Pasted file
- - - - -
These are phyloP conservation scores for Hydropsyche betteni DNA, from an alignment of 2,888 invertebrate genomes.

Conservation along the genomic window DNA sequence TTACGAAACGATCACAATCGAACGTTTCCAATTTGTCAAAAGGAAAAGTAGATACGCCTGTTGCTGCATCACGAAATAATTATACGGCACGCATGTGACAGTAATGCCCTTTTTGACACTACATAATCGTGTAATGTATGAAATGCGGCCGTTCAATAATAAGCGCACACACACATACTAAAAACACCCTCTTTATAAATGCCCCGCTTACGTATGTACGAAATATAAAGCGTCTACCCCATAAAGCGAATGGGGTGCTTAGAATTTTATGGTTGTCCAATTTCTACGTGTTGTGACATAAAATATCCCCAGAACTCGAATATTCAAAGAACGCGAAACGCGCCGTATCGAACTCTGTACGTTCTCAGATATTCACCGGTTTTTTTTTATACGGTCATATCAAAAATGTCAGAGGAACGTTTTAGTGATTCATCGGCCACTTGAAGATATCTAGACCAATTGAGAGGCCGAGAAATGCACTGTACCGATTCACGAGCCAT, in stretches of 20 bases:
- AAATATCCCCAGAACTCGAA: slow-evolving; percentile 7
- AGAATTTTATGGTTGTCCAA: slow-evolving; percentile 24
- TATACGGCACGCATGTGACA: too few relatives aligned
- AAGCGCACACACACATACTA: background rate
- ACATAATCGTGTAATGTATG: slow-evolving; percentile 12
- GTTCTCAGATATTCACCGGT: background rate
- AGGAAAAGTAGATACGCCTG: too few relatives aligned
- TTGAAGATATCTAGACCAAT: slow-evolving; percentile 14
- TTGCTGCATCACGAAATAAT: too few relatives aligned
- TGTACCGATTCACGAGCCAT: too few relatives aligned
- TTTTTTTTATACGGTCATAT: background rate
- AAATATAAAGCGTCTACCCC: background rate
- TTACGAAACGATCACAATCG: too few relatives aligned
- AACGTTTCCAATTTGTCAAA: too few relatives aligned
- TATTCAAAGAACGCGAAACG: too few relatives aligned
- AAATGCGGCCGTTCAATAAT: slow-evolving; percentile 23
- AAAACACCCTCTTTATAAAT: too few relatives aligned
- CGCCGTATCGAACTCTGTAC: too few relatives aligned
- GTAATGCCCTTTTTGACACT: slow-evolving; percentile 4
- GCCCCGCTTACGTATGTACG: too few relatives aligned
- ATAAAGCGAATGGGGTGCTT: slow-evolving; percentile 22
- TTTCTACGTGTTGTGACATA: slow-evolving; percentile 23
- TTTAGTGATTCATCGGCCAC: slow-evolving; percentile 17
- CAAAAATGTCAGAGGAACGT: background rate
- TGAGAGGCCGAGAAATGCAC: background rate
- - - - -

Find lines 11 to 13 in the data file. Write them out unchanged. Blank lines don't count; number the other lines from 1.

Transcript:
- TTGCTGCATCACGAAATAAT: too few relatives aligned
- TGTACCGATTCACGAGCCAT: too few relatives aligned
- TTTTTTTTATACGGTCATAT: background rate